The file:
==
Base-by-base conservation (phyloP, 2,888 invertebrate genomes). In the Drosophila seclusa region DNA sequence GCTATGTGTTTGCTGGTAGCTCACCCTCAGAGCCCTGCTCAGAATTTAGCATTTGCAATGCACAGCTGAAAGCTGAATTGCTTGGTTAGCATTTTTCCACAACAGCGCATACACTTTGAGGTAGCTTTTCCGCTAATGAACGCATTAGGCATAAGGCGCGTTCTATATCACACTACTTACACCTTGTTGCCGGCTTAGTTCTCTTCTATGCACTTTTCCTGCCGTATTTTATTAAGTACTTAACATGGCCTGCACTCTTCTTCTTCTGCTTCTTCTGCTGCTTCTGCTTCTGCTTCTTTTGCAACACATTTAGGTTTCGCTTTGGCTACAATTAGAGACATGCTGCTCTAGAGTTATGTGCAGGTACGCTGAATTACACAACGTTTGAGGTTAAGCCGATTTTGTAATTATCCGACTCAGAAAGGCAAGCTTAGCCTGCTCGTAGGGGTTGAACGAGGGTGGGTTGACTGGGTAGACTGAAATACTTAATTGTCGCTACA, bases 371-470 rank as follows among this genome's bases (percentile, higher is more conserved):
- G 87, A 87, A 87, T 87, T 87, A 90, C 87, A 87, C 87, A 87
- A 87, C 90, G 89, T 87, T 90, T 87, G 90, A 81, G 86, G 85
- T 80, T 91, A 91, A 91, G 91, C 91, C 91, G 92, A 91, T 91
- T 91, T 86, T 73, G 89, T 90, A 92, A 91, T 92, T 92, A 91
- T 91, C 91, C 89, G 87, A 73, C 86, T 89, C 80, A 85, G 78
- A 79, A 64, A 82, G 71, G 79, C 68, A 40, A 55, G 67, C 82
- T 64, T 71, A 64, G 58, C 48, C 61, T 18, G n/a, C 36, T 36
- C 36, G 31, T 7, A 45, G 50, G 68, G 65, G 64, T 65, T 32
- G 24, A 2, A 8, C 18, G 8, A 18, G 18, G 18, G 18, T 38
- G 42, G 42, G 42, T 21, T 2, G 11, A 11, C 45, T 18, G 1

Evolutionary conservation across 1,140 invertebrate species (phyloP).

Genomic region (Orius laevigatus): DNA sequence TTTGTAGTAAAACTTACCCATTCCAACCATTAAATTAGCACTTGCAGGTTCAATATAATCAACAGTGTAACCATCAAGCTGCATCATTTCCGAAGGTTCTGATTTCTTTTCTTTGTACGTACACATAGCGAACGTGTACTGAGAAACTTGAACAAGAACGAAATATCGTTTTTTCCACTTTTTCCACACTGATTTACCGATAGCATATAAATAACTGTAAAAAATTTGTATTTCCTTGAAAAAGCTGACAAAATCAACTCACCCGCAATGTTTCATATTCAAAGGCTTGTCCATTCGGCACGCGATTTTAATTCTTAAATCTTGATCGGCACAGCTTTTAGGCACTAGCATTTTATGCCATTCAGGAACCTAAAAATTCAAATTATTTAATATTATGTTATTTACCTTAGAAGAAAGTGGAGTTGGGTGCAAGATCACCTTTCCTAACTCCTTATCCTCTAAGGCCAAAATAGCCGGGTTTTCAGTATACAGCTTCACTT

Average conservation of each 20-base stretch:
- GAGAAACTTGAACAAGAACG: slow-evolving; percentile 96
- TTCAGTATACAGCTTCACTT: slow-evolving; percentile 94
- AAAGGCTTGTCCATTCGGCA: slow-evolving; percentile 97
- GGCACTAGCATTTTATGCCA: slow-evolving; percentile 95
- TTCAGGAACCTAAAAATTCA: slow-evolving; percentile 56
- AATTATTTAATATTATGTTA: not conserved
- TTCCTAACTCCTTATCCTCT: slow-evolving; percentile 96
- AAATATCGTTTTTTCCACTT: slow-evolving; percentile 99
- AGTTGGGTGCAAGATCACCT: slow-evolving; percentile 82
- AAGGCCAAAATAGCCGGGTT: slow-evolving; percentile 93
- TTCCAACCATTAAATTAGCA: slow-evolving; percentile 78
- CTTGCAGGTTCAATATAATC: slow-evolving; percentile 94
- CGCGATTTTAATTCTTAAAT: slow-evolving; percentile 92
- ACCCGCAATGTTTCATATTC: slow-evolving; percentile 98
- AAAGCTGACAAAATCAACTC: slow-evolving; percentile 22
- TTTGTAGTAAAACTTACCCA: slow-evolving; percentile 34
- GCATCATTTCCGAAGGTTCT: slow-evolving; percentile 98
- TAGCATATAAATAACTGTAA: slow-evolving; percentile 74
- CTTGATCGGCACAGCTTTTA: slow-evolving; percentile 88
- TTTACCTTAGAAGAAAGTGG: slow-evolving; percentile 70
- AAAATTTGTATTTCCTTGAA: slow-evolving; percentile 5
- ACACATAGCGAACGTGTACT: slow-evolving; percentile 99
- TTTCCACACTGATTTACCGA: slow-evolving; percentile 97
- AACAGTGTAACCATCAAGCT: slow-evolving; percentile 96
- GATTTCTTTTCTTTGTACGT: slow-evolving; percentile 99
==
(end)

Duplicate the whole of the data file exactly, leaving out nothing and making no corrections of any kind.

Base-by-base conservation (phyloP, 2,888 invertebrate genomes). In the Drosophila seclusa region DNA sequence GCTATGTGTTTGCTGGTAGCTCACCCTCAGAGCCCTGCTCAGAATTTAGCATTTGCAATGCACAGCTGAAAGCTGAATTGCTTGGTTAGCATTTTTCCACAACAGCGCATACACTTTGAGGTAGCTTTTCCGCTAATGAACGCATTAGGCATAAGGCGCGTTCTATATCACACTACTTACACCTTGTTGCCGGCTTAGTTCTCTTCTATGCACTTTTCCTGCCGTATTTTATTAAGTACTTAACATGGCCTGCACTCTTCTTCTTCTGCTTCTTCTGCTGCTTCTGCTTCTGCTTCTTTTGCAACACATTTAGGTTTCGCTTTGGCTACAATTAGAGACATGCTGCTCTAGAGTTATGTGCAGGTACGCTGAATTACACAACGTTTGAGGTTAAGCCGATTTTGTAATTATCCGACTCAGAAAGGCAAGCTTAGCCTGCTCGTAGGGGTTGAACGAGGGTGGGTTGACTGGGTAGACTGAAATACTTAATTGTCGCTACA, bases 371-470 rank as follows among this genome's bases (percentile, higher is more conserved):
- G 87, A 87, A 87, T 87, T 87, A 90, C 87, A 87, C 87, A 87
- A 87, C 90, G 89, T 87, T 90, T 87, G 90, A 81, G 86, G 85
- T 80, T 91, A 91, A 91, G 91, C 91, C 91, G 92, A 91, T 91
- T 91, T 86, T 73, G 89, T 90, A 92, A 91, T 92, T 92, A 91
- T 91, C 91, C 89, G 87, A 73, C 86, T 89, C 80, A 85, G 78
- A 79, A 64, A 82, G 71, G 79, C 68, A 40, A 55, G 67, C 82
- T 64, T 71, A 64, G 58, C 48, C 61, T 18, G n/a, C 36, T 36
- C 36, G 31, T 7, A 45, G 50, G 68, G 65, G 64, T 65, T 32
- G 24, A 2, A 8, C 18, G 8, A 18, G 18, G 18, G 18, T 38
- G 42, G 42, G 42, T 21, T 2, G 11, A 11, C 45, T 18, G 1

Evolutionary conservation across 1,140 invertebrate species (phyloP).

Genomic region (Orius laevigatus): DNA sequence TTTGTAGTAAAACTTACCCATTCCAACCATTAAATTAGCACTTGCAGGTTCAATATAATCAACAGTGTAACCATCAAGCTGCATCATTTCCGAAGGTTCTGATTTCTTTTCTTTGTACGTACACATAGCGAACGTGTACTGAGAAACTTGAACAAGAACGAAATATCGTTTTTTCCACTTTTTCCACACTGATTTACCGATAGCATATAAATAACTGTAAAAAATTTGTATTTCCTTGAAAAAGCTGACAAAATCAACTCACCCGCAATGTTTCATATTCAAAGGCTTGTCCATTCGGCACGCGATTTTAATTCTTAAATCTTGATCGGCACAGCTTTTAGGCACTAGCATTTTATGCCATTCAGGAACCTAAAAATTCAAATTATTTAATATTATGTTATTTACCTTAGAAGAAAGTGGAGTTGGGTGCAAGATCACCTTTCCTAACTCCTTATCCTCTAAGGCCAAAATAGCCGGGTTTTCAGTATACAGCTTCACTT

Average conservation of each 20-base stretch:
- GAGAAACTTGAACAAGAACG: slow-evolving; percentile 96
- TTCAGTATACAGCTTCACTT: slow-evolving; percentile 94
- AAAGGCTTGTCCATTCGGCA: slow-evolving; percentile 97
- GGCACTAGCATTTTATGCCA: slow-evolving; percentile 95
- TTCAGGAACCTAAAAATTCA: slow-evolving; percentile 56
- AATTATTTAATATTATGTTA: not conserved
- TTCCTAACTCCTTATCCTCT: slow-evolving; percentile 96
- AAATATCGTTTTTTCCACTT: slow-evolving; percentile 99
- AGTTGGGTGCAAGATCACCT: slow-evolving; percentile 82
- AAGGCCAAAATAGCCGGGTT: slow-evolving; percentile 93
- TTCCAACCATTAAATTAGCA: slow-evolving; percentile 78
- CTTGCAGGTTCAATATAATC: slow-evolving; percentile 94
- CGCGATTTTAATTCTTAAAT: slow-evolving; percentile 92
- ACCCGCAATGTTTCATATTC: slow-evolving; percentile 98
- AAAGCTGACAAAATCAACTC: slow-evolving; percentile 22
- TTTGTAGTAAAACTTACCCA: slow-evolving; percentile 34
- GCATCATTTCCGAAGGTTCT: slow-evolving; percentile 98
- TAGCATATAAATAACTGTAA: slow-evolving; percentile 74
- CTTGATCGGCACAGCTTTTA: slow-evolving; percentile 88
- TTTACCTTAGAAGAAAGTGG: slow-evolving; percentile 70
- AAAATTTGTATTTCCTTGAA: slow-evolving; percentile 5
- ACACATAGCGAACGTGTACT: slow-evolving; percentile 99
- TTTCCACACTGATTTACCGA: slow-evolving; percentile 97
- AACAGTGTAACCATCAAGCT: slow-evolving; percentile 96
- GATTTCTTTTCTTTGTACGT: slow-evolving; percentile 99